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So he took his new bride, Emma Hawdon, back to his English home, Buscot Park, and dispatched Scottish tradesmen to build the couple's new house.
Undoubtedly the most impressive of North Otago's grand homes, Campbell's 35-room limestone baronial mansion is often referred to as a castle.
A few kilometres down a quiet, country road off State Highway 83, between Duntroon and Kurow, and now the centrepiece of Campbell Park Estate, it was the first house designed by a New Zealand-born architect, John Burnside, who worked for Mason and Wales.
It was also the first time a model had been made of a building prior to it being built It was sent to Australia for viewing and displayed at the Ballarat Industrial Exhibition and the Sydney International Exhibition in 1879.
The homestead deemed too small by Campbell became the manager's house and is now home to Michael and Wendy Bayley.
It had been built for another important figure in early North Otago history, William Heywood Dansey, after whom the Dansey Pass, linking North and Central Otago, is named.
The Otekaieke run - first licensed to Samuel Helier Pike in 1854 and later sold to John Parkin Taylor - was bought by Dansey in 1857.
According to Robert Pinney's Early Northern Otago Runs, English-born Dansey, an Oxford graduate, landed at Port Chalmers in December 1854.
He went up to Port Nicholson (now Wellington) and carried his swag over the Rimutakas in a search for Wairarapa land.
He crossed back to Nelson and, in 1855, accompanied David Monro - a future knight and Speaker of the House of Representatives - on his ride from Nelson to South Canterbury.
The intention of the ride was to find out what was being done in the Waitaki Valley.
They turned back after reaching Pareora.
But by the next year, Dansey was in the Waitaki Valley, from which he explored into the Maniototo Plain.
Dansey built a cottage on Otekaieke, one of the first recorded buildings in North Otago and which still stands in the grounds of Campbell Park.
The graves of his two young children, who died from eating either poisonous tutu or deadly nightshade berries, are on the hill above the cottage.
Dansey later moved to Oamaru where he was a collector for the Oamaru Borough Council.
He was believed to be the first man in the town to receive the pension.
Robert Campbell, who took up the Otekaieke holding in the early 1860s, was born in 1843.
The younger Campbell, fresh from Eton, sailed firstly to Australia, where his uncle had a large holding in what is now the Duntroon Military College.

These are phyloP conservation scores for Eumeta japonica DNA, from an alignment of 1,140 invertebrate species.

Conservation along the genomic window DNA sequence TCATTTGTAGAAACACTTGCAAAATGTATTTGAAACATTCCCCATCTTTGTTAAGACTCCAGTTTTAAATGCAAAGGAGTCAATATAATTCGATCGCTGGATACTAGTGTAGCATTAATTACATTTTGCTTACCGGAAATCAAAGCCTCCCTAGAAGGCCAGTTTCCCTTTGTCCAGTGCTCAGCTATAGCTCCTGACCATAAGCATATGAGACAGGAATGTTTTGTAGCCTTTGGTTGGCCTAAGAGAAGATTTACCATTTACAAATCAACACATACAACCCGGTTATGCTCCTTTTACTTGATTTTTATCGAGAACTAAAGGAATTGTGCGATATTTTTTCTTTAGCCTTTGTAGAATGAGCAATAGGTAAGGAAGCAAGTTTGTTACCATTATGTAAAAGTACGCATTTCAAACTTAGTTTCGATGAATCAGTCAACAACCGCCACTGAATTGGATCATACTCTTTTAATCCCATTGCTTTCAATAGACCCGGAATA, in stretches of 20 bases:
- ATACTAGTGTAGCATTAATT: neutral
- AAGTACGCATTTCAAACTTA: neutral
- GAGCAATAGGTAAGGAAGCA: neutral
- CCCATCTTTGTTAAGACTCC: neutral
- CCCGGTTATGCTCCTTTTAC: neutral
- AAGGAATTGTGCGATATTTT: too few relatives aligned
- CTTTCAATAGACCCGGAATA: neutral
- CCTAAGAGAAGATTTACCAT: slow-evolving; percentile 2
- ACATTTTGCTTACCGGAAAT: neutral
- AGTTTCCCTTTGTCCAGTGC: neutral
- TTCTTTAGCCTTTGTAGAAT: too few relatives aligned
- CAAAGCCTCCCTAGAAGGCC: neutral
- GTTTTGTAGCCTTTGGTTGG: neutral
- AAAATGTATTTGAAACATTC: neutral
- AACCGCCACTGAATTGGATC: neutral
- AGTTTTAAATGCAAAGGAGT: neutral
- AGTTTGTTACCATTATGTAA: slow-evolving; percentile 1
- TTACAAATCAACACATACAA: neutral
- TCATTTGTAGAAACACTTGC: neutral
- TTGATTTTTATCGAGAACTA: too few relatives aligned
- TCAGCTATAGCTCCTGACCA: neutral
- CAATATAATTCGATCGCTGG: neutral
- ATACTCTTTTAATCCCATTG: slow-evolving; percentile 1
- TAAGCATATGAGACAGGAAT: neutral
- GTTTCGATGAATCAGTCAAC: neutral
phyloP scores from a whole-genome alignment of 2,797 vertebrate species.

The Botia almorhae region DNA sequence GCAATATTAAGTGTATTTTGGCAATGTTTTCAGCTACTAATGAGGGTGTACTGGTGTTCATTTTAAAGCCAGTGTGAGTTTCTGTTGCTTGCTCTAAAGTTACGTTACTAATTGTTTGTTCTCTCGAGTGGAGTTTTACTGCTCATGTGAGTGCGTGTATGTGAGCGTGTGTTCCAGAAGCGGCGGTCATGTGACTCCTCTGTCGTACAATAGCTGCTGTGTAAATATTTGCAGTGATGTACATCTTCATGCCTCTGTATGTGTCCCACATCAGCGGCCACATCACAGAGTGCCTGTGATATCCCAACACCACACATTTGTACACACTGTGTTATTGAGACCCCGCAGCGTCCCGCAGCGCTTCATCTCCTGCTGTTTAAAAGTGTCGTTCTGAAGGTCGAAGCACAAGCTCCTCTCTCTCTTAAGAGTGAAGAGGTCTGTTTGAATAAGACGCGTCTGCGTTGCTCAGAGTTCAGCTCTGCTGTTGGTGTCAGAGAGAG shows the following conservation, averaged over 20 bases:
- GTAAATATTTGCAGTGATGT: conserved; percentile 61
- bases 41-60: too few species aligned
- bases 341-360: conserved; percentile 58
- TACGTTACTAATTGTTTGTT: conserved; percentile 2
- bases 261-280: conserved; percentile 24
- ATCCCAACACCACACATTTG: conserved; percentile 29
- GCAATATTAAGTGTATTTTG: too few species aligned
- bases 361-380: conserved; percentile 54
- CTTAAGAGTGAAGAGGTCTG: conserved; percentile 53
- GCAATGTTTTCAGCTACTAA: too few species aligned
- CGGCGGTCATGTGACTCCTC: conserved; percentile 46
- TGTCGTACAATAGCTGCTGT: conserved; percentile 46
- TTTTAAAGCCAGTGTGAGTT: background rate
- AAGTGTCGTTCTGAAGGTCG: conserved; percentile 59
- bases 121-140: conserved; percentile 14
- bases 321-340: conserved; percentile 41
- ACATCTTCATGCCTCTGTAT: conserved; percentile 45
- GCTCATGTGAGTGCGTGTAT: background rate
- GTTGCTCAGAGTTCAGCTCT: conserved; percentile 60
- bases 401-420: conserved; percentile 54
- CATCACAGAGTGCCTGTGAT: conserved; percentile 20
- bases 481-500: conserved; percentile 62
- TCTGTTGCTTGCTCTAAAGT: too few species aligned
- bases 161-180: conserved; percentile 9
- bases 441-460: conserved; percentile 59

The Campbells made their fortune as merchants in India and Australia.
Limestone from the quarry at Otekaieke was used as ballast in ships making the return journey from New Zealand to Australia and some of it was used in Circular Quay in Sydney.
When Robert Campbell decided to settle in New Zealand, he bought up large tracts of land.
Otekaieke was only a small part of what he owned.
He also acquired Station Peak, across the Waitaki River near Hakataramea, the mighty Benmore Station near Omarama and Galloway in Central Otago.
The sprawling Otekaieke Station stretched virtually from Kurow to the Maerewhenua River at Duntroon, running back over to the Dansey Pass.
Money was no object to Campbell who imported the very best merino ewes from Victoria, Australia, and rambouillet (Spanish merino) rams, along with quality cattle, to stock Otekaieke and his other properties.
He employed a series of managers.
A prominent figure in the community, Campbell was a member of the House of Representatives and also chairman of the Waitaki County Council.
He and his wife were great entertainers and noted for their hospitality in their massive home.
They had no children.
Robert Campbell died, aged 47, in 1889 and his widow died a year later.
Otekaieke Station passed to Campbell's nephew, Robin Campbell, a military man who was not particularly interested in farming.
He retired to Christchurch and, in 1908, sold the freehold title back to the Government.
The Government subdivided some of the lower country, putting it up for ballot.
They were small farms and not economic, and those applying for ballots were mainly employees who worked on the property.
One hundred and twenty hectares was retained and a special school for boys opened in 1908.
Originally, only Campbell's mansion was used but eventually a manager's house was built and trees were felled to build cottages for the boys.
The school grew to accommodate 34 houses, as well as dormitories, administration buildings, dining facilities, a swimming pool, gymnasium, tennis courts and a sports field.
It closed in 1987 and the property is now in private ownership.
Dickson Jardine, who was managing Otekaieke at the time of its sale in 1908, had the pick of the station, and he chose the homestead block and the run which stretched into Dansey Pass.
He had previously worked as a shepherd for the Campbell family at Benmore Station.
Jardine ran Otekaieke until 1913, when an unfortunate mishap forced the property's sale.